3-6 November 2014: Series of four seminars by Professor Zbigniew Michalewicz, University of Adelaide, Australia
3 November, Seminar 1: Puzzle-Based Learning Methodology. The talk addresses a gap in the educational curriculum by discussing a course that aims at getting students to think about how to frame and solve unstructured problems. The talk makes an argument that this approach – called Puzzle-Based Learning – is very effective for enhancing students' creativity, problem-solving and critical thinking skills especially those studying STEM subjects.
4 November, Seminar 2: How to Teach Puzzle-Based Learning. Given the novelty of Puzzle-Based Learning approach a key question one would often get is: How to teach Puzzle-Based Learning? Are there any general teaching strategies of Puzzle-Based Learning? Are there any special class activities that can be incorporated into Puzzle-Based Learning courses? How to organize the material in the most meaningful way? What about effective assessment? Is there any merit in peer teaching of this course? Which puzzles should be selected as warm-up exercises? Those and other questions will be discussed in the talk.
5 November, Seminar 3: Academia and Entrepreneurship: How to Start and Run a Technology Company. The process of building a business "from rags to riches" is never easy, but there are many tips and techniques that can be used to smooth some of the bumps in the road. During the talk we would discuss many of such tips and techniques that are often lost among the myriad of issues that emerge during the journey of growing business. The fundamental question we would address is "What should I do to make people believe in my business?"
6 November, Seminar 4: Evolutionary Computation for Real-World Applications. I will provide my personal perspectives on a few important issues, e.g. What are the practical contributions coming from the theory of Evolutionary Algorithms? Did we manage to close the gap between the theory and practice? How do Evolutionary Algorithms compare with Operation Research methods in real-world applications? Why do so few papers on Evolutionary Algorithms describe real-world applications? For what type of problems are Evolutionary Algorithms "the best" method?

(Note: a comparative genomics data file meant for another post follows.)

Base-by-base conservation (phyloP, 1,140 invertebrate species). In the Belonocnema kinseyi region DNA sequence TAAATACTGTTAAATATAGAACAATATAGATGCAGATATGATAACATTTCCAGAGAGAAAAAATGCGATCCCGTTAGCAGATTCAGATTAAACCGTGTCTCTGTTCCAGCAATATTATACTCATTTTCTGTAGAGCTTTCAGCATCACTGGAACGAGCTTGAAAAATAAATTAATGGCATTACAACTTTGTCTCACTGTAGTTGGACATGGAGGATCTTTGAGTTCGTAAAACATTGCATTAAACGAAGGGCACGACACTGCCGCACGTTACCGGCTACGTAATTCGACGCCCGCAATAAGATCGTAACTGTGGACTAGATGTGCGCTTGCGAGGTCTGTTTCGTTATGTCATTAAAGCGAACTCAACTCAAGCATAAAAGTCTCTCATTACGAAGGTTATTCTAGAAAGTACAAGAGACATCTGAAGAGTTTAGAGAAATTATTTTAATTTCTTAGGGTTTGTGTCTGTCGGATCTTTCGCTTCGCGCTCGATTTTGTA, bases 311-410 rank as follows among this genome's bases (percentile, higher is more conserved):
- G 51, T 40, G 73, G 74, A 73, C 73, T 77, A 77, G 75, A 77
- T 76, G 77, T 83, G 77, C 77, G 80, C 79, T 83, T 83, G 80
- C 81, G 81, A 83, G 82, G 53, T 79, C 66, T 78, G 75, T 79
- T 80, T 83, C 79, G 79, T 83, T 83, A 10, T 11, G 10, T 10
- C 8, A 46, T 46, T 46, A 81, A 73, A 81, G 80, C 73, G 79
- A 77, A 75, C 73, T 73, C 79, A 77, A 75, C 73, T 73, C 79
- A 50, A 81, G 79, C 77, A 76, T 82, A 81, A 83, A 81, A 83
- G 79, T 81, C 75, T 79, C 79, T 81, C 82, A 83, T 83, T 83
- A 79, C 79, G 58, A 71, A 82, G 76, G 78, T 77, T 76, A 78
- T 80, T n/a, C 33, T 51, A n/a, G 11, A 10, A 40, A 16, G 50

About the Speaker. Professor Zbigniew Michalewicz was working at Computer Science Departments at the Victoria University of Wellington (1982-1988), University of North Carolina (1988-2004), and University of Adelaide (since 2004). He is the author of more than 250 publications including 26 books. He is internationally recognised as a creator and promoter of puzzle-based learning methodology (http://www.puzzlebasedlearning.edu.au/) through his books "Puzzle-Based Learning: An introduction to critical thinking, mathematics, and problem solving" and "A Guide to Teaching Puzzle-based Learning". Zbigniew has secured numerous multi-million dollar industry contracts from companies such as General Motors, Ford Motor Company, Bank of America, and U.S. Department of Defence. His scientific and business achievements have been recognized by many invited talks and publications, including TIME Magazine, Newsweek, New York Times, Forbes, Business Journal, and the Associated Press. He was a co-founder and Chief Scientific Officer of SolveIT Software, a supply chain optimisation business he grew from zero to 180 employees and $20 million in revenue before selling the business to Schneider Electric. SolveIT Software became the 3rd fastest-growing company in Australia in 2012, as ranked by Deloitte. In 2014 he co-founded a new company, Complexica. The company is currently in R&D mode working with foundation customers to develop next generation applications for cognitive computing.
Professor Zbigniew Michalewicz at his talk at the STEM-TEC Centre seminar on 4 November 2014